The script, it seemed, had already been written. One week after completing a stirring fourth-quarter rally to come back from 19 points down, the football team seemed destined to do it again on Saturday against Penn. Trailing, 20-0, as late as with 8:44 remaining in the fourth quarter, the Red came within striking distance of the No. 22 team in the country. Despite the fact that this time, Cornell could not complete its improbable comeback in its 20-14 loss on Saturday, the season’s final game did show exactly how far the program has come in the year that has passed since the last time it the Quakers.
“It took our guys a while to actually figure out that ‘hey we can play with these guys.’ It took a few quarters to figure that out, but we stayed in there and in the end, I really thought that we were going to get the win,” said Cornell head coach Jim Knowles ’87. “The loss doesn’t sit well with me, and it’ll give our guys something to really work towards in the off season. I can’t say enough about their effort and the effort of the senior class to get this program turned around.”
With its back against the wall and time beginning to run out, the Red responded with the type of fourth quarter its opponents have typically had this season. But the last three weeks have been different than most of this season.
After allowing a 49 fourth-quarter points over the season’s first seven games — a period in which the Red went 2-5, Cornell has become a much stronger late-game team in recent weeks. Beginning with the team’s 14-7 victory over Dartmouth on Nov. 6, the Red has held its opponents to just 12 in the fourth quarter since. The increase in intestinal fortitude in late-game situations has been one of the final pieces of the team’s massive turnaround this season.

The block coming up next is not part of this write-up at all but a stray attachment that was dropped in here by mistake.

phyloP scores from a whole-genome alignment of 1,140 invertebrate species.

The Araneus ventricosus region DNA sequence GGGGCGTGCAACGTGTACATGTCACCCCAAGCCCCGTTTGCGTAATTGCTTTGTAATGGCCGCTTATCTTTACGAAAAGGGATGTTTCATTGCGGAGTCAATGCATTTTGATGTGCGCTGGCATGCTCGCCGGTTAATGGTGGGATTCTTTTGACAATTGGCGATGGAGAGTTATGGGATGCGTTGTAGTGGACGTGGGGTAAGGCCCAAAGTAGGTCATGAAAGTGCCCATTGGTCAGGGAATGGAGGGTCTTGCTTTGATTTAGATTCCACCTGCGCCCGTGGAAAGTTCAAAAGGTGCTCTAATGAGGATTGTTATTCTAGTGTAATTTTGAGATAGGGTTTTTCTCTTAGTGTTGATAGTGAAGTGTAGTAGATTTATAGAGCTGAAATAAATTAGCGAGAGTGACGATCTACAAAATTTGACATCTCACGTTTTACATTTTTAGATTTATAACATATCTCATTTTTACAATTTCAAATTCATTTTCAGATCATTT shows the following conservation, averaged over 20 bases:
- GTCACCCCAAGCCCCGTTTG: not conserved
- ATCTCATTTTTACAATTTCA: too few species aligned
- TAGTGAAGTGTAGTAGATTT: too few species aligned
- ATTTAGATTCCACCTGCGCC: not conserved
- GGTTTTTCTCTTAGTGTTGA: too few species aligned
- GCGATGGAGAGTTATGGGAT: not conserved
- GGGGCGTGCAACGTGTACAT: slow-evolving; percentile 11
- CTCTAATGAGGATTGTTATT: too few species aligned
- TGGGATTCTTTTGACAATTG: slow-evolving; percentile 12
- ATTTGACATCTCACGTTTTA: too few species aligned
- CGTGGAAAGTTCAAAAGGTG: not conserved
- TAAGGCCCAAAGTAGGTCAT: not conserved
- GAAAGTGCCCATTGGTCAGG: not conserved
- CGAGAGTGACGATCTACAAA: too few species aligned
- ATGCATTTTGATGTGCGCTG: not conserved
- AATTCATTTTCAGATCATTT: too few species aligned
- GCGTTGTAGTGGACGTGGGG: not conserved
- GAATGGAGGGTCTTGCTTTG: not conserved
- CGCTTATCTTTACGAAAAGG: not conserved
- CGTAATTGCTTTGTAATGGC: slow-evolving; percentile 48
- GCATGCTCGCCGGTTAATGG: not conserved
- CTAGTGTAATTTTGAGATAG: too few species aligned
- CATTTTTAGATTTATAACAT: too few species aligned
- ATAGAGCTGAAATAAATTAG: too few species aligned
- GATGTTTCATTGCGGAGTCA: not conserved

“When we came in here, we felt like there was no reason for us to not have the opportunity to be in every game, and we did that,” Knowles said. “There wasn’t a game that we weren’t in all year. Now we have to make sure that we turn those close ones that happened earlier in the season to our favor so that we’re still in it at the end of the year.”
As he did last week, senior quarterback D.J. Busch fueled much of the late rally on Saturday. In the fourth quarter, he went five-for-eight for 83 yards. He also scored the team’s first touchdown of the game on a keeper with 8:44 left.
However, as much as he played the role of hero in the comeback, it was a mistake that he made that stands out most from his performance.
With the Red on Penn’s 25-yard line with around two minutes left to play, Busch dropped back to pass with ample time to get off the play. However, instead of connecting with sophomore Anthony Jackson down the middle, the ball slipped and Penn’s Michael Johns intercepted the pass in the end zone. The interception ended what might have been Cornell’s third consecutive touchdown drive, what was clearly an opportunity to potentially tie the game or even take the lead.
“The ball just slipped right out of my hand,” Busch said. “I had a guy open, it was tight coverage, they played well. It was a play we completed two or three times earlier in the game. Their safeties have been known to get a lot of depth and we did a great job getting a hole right there.”
However, though Penn avoided the fate that Cornell forced Columbia to suffer a week ago, the Quakers did take note of the vast improvement the Red has experienced over the course of this season.
“Once the team gets momentum it’s hard, but our kids have done a nice job of showing resolve,” Penn head coach Al Bagnoli said. “It’s not a good feeling as a coach because you know that there’s only a couple of possessions left for both teams and you know that you’re going to have to be perfect on the possessions, you’re going into the wind, you have everything scripted the way you want it, and you turn it over and give them a short field.”
Archived article by Owen Bochner
Sun Sports Editor